Observe an experienced Suzuki Guitar teacher in his/her own studio. Ask questions and take notes! Read about Suzuki’s life and plan to take Suzuki training courses.
There is a wonderfully informative video called “The Sound of Success” available at the following link: https://suzukiassociation.org/news/sound-success-suzuki-method-for-guitar-2/

Speaking of success, here are two of my favorite videos of Suzuki guitar students who have won the GFA Youth Competition.

Xavier Jara (Alan Johnston, Suzuki Teacher)

2011 Senior Division Winner
Yossi Kohrman-Glaser (Andrew LaFreniere, Suzuki Teacher) 2009 Junior Division Winne

“Education means to teach and develop. Without development there is nothing.” (Shinichi Suzuki)

5 – Suzuki Training Courses and Requirements
All prospective teachers must begin by taking the non-instrument specific, pre-requisite course “Every Child Can! (ECC)” an introduction to Suzuki Philosophy and Method. This course is 6-hours long and is suitable for teachers, parents and program administrators. After completion, you will need to join the SAA as an Active Teacher Member.

Prior to taking the instrument-specific Guitar Unit 1 Course, a teacher training video audition will need to be submitted at least 1 month prior to the start of the course. There are three options for video content:
For Units 1-4: L.Mozart Bourree and
R. Vidali La Folia Variations (in Suzuki Guitar Bk 4) For Units 1-7: both Bach Gavottes 1 & 2 (in Suzuki Guitar Bk 5)
and J. Guimares Sound of Bells (in Suzuki Guitar Bk 7)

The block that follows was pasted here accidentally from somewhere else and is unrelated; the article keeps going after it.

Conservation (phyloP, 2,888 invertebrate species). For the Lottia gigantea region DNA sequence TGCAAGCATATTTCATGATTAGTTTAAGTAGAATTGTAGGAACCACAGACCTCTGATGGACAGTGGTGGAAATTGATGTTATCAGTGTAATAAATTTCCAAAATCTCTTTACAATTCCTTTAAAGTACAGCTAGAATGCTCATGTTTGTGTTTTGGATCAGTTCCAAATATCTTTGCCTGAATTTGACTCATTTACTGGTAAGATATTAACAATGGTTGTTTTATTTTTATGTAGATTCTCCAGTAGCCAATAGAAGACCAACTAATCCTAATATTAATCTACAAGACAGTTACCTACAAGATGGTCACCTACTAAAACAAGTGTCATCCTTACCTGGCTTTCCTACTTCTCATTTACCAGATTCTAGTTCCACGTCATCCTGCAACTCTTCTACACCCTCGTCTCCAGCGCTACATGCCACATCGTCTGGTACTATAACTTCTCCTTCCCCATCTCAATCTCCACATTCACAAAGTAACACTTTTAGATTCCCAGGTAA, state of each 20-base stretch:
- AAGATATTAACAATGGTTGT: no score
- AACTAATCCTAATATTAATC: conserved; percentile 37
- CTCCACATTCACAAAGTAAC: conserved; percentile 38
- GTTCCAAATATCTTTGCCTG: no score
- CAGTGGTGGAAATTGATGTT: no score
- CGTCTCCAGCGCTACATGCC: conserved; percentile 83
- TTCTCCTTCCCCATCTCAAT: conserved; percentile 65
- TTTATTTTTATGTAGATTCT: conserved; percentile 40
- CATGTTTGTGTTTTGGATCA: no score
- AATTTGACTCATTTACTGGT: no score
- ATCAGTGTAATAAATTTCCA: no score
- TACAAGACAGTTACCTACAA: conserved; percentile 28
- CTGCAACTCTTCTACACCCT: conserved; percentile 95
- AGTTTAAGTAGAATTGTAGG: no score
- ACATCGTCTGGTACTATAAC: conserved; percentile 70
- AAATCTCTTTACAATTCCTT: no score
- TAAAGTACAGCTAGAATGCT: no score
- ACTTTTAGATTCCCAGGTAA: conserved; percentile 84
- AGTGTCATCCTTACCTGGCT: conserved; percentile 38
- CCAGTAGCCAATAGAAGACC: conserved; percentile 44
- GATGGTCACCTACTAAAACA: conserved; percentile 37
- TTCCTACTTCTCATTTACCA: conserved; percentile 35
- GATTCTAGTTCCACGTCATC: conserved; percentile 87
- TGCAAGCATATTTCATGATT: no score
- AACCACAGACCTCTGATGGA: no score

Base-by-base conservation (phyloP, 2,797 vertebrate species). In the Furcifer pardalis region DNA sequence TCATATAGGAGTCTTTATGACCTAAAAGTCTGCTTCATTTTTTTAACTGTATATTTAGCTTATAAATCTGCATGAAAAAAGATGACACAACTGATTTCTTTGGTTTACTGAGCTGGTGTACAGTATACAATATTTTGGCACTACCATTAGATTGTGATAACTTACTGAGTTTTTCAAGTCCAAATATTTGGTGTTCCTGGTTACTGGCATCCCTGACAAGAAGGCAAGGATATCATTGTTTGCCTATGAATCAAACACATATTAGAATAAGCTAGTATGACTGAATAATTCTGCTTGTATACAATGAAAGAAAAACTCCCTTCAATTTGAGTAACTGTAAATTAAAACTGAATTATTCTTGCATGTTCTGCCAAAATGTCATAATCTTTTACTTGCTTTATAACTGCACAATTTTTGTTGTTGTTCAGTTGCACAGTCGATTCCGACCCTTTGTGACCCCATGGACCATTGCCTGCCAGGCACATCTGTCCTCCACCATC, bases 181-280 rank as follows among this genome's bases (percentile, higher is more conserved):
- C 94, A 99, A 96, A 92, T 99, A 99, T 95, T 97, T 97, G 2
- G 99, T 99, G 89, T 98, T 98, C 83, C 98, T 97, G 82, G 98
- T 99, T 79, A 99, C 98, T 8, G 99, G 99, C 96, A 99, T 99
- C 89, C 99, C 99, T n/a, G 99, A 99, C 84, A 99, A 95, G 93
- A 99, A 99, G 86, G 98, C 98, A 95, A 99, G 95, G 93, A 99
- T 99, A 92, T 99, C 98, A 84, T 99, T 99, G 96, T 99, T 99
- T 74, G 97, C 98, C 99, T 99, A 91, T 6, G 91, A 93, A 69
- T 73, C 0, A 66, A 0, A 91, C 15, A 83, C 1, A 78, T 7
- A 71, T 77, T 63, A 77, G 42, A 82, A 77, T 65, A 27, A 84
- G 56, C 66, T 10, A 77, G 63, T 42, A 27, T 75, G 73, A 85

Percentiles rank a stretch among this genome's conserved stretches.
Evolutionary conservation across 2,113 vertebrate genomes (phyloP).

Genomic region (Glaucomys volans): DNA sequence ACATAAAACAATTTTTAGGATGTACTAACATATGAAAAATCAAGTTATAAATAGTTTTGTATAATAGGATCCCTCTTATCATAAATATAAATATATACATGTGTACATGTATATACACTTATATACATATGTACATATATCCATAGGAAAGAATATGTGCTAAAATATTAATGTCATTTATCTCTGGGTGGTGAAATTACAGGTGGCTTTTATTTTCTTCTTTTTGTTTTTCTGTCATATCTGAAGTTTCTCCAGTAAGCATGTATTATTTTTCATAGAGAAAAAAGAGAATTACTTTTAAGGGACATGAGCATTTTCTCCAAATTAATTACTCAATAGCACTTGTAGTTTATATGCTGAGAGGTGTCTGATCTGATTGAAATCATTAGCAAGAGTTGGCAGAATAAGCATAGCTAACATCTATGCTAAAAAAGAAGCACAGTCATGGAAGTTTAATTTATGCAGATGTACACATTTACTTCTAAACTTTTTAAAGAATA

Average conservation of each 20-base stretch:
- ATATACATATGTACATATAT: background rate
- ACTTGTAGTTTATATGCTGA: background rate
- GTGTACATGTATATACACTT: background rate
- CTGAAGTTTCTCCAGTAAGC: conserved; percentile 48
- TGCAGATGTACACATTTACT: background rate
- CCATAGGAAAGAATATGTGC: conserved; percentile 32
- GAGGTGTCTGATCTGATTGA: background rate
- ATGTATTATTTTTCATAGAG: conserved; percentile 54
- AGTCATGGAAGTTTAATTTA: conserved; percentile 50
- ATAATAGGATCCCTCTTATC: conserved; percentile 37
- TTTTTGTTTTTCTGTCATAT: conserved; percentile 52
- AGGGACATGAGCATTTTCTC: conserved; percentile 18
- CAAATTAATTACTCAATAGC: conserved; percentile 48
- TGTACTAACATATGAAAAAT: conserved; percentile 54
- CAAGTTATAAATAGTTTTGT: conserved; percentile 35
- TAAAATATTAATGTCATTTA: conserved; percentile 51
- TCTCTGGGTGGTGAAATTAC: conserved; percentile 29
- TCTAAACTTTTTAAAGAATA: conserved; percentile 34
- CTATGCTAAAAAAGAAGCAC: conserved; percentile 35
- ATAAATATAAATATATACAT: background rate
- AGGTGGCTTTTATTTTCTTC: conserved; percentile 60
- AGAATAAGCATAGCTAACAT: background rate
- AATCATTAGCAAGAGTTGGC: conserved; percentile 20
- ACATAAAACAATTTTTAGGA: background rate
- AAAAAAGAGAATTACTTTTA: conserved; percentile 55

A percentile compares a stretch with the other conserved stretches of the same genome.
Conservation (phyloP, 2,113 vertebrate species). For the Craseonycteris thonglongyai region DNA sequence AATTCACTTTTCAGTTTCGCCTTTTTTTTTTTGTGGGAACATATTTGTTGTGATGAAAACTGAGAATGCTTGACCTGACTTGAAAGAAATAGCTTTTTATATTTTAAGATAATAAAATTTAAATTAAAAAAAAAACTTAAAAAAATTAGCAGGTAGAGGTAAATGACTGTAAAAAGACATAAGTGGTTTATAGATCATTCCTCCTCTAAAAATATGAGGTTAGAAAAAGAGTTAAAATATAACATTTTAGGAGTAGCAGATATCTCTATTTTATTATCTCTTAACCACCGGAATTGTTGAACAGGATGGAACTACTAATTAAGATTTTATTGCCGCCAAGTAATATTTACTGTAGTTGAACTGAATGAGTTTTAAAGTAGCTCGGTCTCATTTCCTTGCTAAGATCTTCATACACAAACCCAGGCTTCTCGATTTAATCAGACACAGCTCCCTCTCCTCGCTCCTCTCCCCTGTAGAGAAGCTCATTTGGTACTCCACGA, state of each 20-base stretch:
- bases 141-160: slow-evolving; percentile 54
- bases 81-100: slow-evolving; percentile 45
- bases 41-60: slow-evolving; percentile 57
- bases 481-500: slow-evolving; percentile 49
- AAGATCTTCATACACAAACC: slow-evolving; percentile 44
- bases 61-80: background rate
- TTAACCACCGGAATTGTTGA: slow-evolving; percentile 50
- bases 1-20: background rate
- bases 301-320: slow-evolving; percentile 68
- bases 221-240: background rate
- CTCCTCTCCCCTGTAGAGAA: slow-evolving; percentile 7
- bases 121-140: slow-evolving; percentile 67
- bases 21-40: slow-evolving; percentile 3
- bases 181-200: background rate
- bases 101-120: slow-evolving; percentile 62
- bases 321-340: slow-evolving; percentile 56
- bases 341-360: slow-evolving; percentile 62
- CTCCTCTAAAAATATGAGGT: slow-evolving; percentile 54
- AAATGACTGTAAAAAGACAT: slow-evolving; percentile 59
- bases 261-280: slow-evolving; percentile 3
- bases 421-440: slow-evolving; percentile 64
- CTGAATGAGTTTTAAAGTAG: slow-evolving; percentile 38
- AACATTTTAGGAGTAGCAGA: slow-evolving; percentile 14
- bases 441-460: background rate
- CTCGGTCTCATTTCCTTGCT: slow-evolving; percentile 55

For All Units (Comprehensive Audition): F. Sor, Op.9 – Variations on a Theme of Mozart

Unit 1 Training Courses are generally eight days long and take place in a variety of venues, including the Trainer’s home studio. A combination of classroom lecture and observation of student lessons comprise the course content. Upon completion of the classroom requirements, the Institute, workshop, or trainer sponsoring your course will officially register your training with the SAA.

“There is no born genius. Education is the way to develop ability.” (Shinichi Suzuki)

6 – Staying Power and Studio Growth
In my work conducting Suzuki Teacher Training Courses, I encounter a number of interesting attitudes among my trainees. There are those in the Classical Guitar community that view Suzuki as a kind of kindergarten-esque, guitar start-up idea. Many times I’ve heard comments like “I know how to teach and I’ve got a Masters. I’m only taking this course because the school I work at requires it and I’ll get paid more. Once I get the students out of Book 1, I’ll take over with what I know. I have my own ideas about how things should go.”

The Suzuki repertoire was formulated over 20 years by a Committee of guitarists most of whom have Masters Degrees and extensive teaching experience. They discussed every technique necessary to play guitar at the highest level and then sequenced those techniques allowing for peaks and valleys in the learning curve of the student. They considered that students would be starting at the age of 3 and progressing through a set of pieces concluding with the standard literature. The goal was to make it possible to have students “graduate” from all of the books in early adolescence, so Junior High students would be playing the standard college pieces moving on to Bach suites, concerti and more by the time they graduate from High School. If you consider the Student Winners I mentioned earlier, the Suzuki Rep has been successful in its mission. Our repertoire was finalized in 2009. As our students continue working with it and it becomes well established, then more and more students will play at higher levels sooner since they will have had older students as role models to emulate.